(4) The car seat has a full steel frame – at the time of writing, this is the only car seat with a complete steel frame to provide extra resistance if in a crash. Obviously I’ve not tested it in a crash situation, but I like the sound of steel protecting my kid. This does make it quite heavy though. (5) The Diono Radian 5 folds to make it easier to store or take with you. This is a pretty cool innovation, although as just mentioned, it’s not the lightest thing in the world. (6) It is suitable from birth to 25kg (6 or 7 years old). For me, this is a very appealing proposition as it would save having to buy additional car seats (apart from a Group 3).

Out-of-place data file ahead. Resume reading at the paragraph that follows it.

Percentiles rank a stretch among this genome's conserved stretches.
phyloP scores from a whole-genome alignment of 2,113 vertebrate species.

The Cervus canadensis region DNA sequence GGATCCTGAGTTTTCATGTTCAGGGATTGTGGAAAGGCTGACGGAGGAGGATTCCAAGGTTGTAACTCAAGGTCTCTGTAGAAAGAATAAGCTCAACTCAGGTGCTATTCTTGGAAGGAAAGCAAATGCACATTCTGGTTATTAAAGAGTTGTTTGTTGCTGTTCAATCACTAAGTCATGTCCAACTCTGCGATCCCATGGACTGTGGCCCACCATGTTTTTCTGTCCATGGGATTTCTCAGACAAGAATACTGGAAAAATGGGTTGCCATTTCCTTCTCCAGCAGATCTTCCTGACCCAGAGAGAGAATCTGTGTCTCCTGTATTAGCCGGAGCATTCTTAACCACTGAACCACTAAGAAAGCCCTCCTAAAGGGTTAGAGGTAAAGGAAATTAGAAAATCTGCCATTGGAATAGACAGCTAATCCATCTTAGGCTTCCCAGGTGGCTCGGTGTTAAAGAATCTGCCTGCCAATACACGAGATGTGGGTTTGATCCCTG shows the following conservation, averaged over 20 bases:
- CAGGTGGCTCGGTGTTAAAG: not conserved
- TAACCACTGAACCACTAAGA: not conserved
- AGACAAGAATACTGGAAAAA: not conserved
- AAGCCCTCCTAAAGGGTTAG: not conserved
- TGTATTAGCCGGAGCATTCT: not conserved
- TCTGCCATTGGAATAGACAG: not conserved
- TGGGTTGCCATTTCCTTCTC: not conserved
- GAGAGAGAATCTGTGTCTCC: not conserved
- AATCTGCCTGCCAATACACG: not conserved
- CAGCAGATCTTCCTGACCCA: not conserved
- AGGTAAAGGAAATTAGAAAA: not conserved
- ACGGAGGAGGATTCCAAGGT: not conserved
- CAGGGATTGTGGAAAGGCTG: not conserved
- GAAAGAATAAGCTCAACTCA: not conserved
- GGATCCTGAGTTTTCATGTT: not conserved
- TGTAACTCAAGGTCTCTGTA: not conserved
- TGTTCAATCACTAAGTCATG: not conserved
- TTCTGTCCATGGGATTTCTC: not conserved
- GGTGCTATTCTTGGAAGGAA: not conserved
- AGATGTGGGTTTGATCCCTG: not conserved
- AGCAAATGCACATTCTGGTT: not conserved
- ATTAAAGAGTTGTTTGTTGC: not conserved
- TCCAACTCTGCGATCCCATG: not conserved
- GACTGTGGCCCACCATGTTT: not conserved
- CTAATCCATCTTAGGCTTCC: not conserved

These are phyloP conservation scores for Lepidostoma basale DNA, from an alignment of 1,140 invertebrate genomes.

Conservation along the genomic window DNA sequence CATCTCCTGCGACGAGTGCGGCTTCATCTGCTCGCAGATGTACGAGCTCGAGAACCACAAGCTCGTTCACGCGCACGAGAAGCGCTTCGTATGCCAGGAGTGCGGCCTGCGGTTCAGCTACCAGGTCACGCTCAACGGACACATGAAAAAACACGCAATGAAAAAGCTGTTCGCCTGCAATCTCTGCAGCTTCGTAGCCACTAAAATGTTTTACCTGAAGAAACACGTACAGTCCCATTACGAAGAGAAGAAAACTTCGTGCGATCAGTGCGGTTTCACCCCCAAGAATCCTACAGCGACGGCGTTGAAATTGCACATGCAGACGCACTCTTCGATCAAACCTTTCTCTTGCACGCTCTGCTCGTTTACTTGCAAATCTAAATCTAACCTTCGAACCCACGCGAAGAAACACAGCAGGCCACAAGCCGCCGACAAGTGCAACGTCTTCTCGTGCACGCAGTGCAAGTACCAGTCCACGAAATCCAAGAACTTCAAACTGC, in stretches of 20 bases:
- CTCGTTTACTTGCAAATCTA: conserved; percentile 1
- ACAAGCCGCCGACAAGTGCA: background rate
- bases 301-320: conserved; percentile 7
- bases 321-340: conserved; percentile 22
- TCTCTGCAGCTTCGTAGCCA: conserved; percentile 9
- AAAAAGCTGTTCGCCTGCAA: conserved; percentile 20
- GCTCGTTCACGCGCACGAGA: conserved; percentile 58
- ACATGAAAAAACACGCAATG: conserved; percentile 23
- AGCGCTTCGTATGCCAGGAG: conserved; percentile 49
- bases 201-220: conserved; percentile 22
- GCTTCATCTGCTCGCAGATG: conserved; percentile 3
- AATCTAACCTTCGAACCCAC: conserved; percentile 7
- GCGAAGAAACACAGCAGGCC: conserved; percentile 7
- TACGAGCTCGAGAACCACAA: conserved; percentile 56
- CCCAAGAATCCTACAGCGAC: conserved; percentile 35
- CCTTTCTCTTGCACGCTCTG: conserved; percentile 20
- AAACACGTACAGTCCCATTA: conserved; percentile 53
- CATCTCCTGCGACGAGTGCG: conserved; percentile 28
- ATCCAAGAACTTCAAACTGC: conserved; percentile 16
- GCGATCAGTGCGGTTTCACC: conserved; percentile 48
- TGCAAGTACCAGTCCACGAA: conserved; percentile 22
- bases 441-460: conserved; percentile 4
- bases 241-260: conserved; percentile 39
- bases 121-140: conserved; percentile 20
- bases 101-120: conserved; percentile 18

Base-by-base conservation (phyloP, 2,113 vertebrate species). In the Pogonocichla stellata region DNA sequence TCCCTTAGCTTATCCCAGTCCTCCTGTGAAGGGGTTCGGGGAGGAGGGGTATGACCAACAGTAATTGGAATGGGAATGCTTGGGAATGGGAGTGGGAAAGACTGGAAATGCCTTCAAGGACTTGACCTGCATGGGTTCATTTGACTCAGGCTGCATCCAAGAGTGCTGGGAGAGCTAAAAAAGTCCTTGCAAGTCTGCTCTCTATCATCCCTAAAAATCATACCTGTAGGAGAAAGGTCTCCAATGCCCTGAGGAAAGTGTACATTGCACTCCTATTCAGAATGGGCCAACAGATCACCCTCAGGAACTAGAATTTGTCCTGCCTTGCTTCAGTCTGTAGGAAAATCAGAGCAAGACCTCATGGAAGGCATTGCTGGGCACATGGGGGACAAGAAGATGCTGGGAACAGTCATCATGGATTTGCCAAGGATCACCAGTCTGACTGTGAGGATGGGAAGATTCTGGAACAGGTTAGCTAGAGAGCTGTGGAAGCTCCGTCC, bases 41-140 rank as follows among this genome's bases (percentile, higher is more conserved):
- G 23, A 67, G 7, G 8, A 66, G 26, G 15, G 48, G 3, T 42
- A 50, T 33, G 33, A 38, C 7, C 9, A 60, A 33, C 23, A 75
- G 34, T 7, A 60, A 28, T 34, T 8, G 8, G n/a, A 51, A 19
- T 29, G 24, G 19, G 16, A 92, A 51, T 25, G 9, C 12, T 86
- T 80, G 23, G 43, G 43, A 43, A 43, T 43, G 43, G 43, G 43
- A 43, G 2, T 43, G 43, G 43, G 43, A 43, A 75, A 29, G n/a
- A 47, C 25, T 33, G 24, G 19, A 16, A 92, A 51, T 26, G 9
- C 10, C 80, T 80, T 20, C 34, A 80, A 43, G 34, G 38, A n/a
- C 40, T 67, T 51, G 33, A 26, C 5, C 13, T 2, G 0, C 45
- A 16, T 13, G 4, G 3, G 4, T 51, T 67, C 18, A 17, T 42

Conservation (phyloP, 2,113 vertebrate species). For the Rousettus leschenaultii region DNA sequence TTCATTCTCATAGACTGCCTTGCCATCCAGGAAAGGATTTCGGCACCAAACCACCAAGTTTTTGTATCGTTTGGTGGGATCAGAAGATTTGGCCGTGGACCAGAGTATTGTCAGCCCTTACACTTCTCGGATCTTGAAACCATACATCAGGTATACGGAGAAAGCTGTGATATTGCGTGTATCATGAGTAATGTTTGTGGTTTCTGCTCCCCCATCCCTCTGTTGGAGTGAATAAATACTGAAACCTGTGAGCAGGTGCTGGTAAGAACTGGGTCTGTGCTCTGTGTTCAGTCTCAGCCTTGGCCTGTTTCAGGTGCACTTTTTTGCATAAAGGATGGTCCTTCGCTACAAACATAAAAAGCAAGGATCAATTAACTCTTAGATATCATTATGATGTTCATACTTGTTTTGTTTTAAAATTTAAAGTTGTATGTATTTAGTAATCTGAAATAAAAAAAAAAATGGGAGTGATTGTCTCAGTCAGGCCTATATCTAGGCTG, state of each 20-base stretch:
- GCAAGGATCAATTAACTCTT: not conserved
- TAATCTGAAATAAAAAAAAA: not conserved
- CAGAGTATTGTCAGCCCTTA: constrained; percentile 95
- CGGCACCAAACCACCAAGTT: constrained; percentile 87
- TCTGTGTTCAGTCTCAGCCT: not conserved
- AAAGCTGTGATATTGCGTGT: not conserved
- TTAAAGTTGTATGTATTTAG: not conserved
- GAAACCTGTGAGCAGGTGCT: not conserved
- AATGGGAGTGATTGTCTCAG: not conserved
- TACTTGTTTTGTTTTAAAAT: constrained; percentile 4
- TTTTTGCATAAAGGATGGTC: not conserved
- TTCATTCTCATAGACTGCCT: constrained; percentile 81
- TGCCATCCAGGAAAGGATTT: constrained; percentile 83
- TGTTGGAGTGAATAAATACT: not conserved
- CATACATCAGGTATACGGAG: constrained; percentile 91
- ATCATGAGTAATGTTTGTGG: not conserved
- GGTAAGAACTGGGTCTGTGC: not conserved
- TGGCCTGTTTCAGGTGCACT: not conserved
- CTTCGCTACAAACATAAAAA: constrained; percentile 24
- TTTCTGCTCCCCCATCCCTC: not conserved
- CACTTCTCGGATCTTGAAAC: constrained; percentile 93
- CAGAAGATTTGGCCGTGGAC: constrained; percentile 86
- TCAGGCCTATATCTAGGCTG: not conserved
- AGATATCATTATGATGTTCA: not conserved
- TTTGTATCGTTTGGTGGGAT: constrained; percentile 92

We’ve been using the Diono Radian 5 car seat for three months now. Apart from the shoulder strap tightening issues at the start, I’ve not had any other problems. Obviously we’ve not used it as a forward facing seat yet, we didn’t use it when she was a baby and we’ve not washed fabrics (which are removable), so I’m unable to comment on those bits. But, based on the aspects we have used, I’m impressed.
The Diono Radian 5 car seat retails at £295, however at the time of writing, this had come down quite significantly to £225. With other extended rear facing car seats costing anywhere between £150 and £400, the Radian 5 is priced firmly in the middle.
I actually think this is a really good price – I’ve mentioned plenty of them above, but the thing that stands out is that it lasts from birth to 25kg. In theory, you only have to buy one car seat in the first seven years of your kid’s life. That seems really good value for money.